FTX Founder Sam Bankman-Fried Denies Fraud Attempt on Exchange

Sam Bankman-Fried, the FTX founder who resigned as the Chief Executive Officer (CEO) after the cryptocurrency exchange filed for bankruptcy protection has denied any connection to the fraud on FTX. He further apologized admitting his errors including the fact that he didn’t do a good job of performing his responsibility to regulators, customers, and investors. 

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During an interview at the New York Times DealBook Summit with Andrew Ross Sorkin, a columnist, SBF who joined from the Bahamas said “I made a lot of mistakes. There are things I would give anything to be able to do over again. I didn’t ever try to commit fraud on anyone.”

He mentioned that his aim was never to commit fraud and that he was equally shocked at the turnout of the event at FTX. “I saw it as a thriving business and I was shocked by what happened this month,” Bankman-Fried explained. The 30-year-old disgraced founder’s participation was greeted with so much animosity amongst the crypto community members.

SBF Still Under Global Investigation 

This has been the case since the implosion and bankruptcy filing of the FTX Derivative Exchange, its sister trading firm Alameda Research and the other associate businesses. Many regulators have launched several investigations into how FTX fell and the events that contributed to it including the role which the former CEO played.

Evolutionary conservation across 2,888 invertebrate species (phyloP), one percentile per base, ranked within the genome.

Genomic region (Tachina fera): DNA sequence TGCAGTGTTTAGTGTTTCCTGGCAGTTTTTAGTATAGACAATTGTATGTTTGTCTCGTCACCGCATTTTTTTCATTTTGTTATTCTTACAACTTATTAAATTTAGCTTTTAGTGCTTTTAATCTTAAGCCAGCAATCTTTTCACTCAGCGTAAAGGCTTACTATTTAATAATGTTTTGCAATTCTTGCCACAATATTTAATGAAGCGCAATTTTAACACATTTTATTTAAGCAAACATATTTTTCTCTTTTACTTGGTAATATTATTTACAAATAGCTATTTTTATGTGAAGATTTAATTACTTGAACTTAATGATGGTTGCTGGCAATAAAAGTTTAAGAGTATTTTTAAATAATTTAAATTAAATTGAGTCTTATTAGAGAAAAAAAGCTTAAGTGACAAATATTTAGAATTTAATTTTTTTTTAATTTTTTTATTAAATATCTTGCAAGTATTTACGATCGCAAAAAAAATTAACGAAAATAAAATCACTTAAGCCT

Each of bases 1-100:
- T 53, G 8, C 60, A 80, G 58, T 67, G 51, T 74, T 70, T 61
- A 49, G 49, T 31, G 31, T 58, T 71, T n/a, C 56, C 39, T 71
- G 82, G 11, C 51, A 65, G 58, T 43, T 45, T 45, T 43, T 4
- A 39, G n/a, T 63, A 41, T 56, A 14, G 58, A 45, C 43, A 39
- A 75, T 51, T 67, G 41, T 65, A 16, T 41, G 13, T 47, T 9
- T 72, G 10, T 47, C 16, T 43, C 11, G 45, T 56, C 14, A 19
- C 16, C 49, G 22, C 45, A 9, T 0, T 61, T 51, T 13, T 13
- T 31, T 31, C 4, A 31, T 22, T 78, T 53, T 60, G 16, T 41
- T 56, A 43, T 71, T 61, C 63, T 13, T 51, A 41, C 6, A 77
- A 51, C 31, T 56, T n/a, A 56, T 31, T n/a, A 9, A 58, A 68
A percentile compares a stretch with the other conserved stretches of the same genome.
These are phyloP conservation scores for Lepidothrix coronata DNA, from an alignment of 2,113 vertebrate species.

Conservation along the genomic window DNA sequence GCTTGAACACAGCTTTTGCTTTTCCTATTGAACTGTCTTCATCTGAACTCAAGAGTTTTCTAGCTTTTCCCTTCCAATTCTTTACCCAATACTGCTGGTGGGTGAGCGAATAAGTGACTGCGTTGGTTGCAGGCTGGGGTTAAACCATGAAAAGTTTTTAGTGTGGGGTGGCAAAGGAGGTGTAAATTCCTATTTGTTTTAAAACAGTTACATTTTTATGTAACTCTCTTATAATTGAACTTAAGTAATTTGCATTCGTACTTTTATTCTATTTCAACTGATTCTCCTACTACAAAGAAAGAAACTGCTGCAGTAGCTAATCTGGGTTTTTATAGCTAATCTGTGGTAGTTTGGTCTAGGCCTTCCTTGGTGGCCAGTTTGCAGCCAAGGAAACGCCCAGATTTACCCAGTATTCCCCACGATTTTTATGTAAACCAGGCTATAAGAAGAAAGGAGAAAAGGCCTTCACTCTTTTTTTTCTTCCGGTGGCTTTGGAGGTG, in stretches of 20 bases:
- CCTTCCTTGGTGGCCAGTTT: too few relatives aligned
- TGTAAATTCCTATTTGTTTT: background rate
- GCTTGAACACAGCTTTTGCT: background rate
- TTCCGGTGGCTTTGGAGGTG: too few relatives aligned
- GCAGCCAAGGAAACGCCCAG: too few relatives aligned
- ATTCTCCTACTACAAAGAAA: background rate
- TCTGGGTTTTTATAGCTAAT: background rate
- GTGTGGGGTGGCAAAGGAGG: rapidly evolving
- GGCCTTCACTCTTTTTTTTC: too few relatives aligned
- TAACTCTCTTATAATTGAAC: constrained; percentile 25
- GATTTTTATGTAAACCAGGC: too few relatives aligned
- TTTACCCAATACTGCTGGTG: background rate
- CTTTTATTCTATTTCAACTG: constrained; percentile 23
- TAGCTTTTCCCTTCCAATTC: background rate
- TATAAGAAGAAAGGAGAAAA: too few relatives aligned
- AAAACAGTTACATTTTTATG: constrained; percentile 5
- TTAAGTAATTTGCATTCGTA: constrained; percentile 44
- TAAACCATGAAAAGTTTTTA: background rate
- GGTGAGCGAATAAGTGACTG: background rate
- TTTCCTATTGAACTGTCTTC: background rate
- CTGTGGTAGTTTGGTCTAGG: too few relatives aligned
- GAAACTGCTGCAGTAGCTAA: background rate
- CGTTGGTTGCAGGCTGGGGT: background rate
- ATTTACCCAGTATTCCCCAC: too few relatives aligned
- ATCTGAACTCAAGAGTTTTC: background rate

One key question which has been on the lips of many is how the now-bankrupt crypto exchange ended up with a deficit of $8 billion on its balance sheet. There are still suspicions as to if FTX mishandled customers’ funds and/or lent them to its sister company Alameda Research.

When asked about how much he had left, Bankman-Fried said he had only $100,000 claiming that he put all that he had into FTX.

SBF also mentioned that he has only one working credit card at the moment. The period when Binance turned down Alameda Research’s offer to buy out its FTX token (FTT) holdings were when SBF said he noticed a problem. 

“November 6, that was the date that the tweet about FTT came out. By late on November 6 we were putting together all the information. When I started to think a bit more about this. um, you know, I was nervous that that would lead to substantial losses for Alameda and that it would be a bit messy,” SBF said

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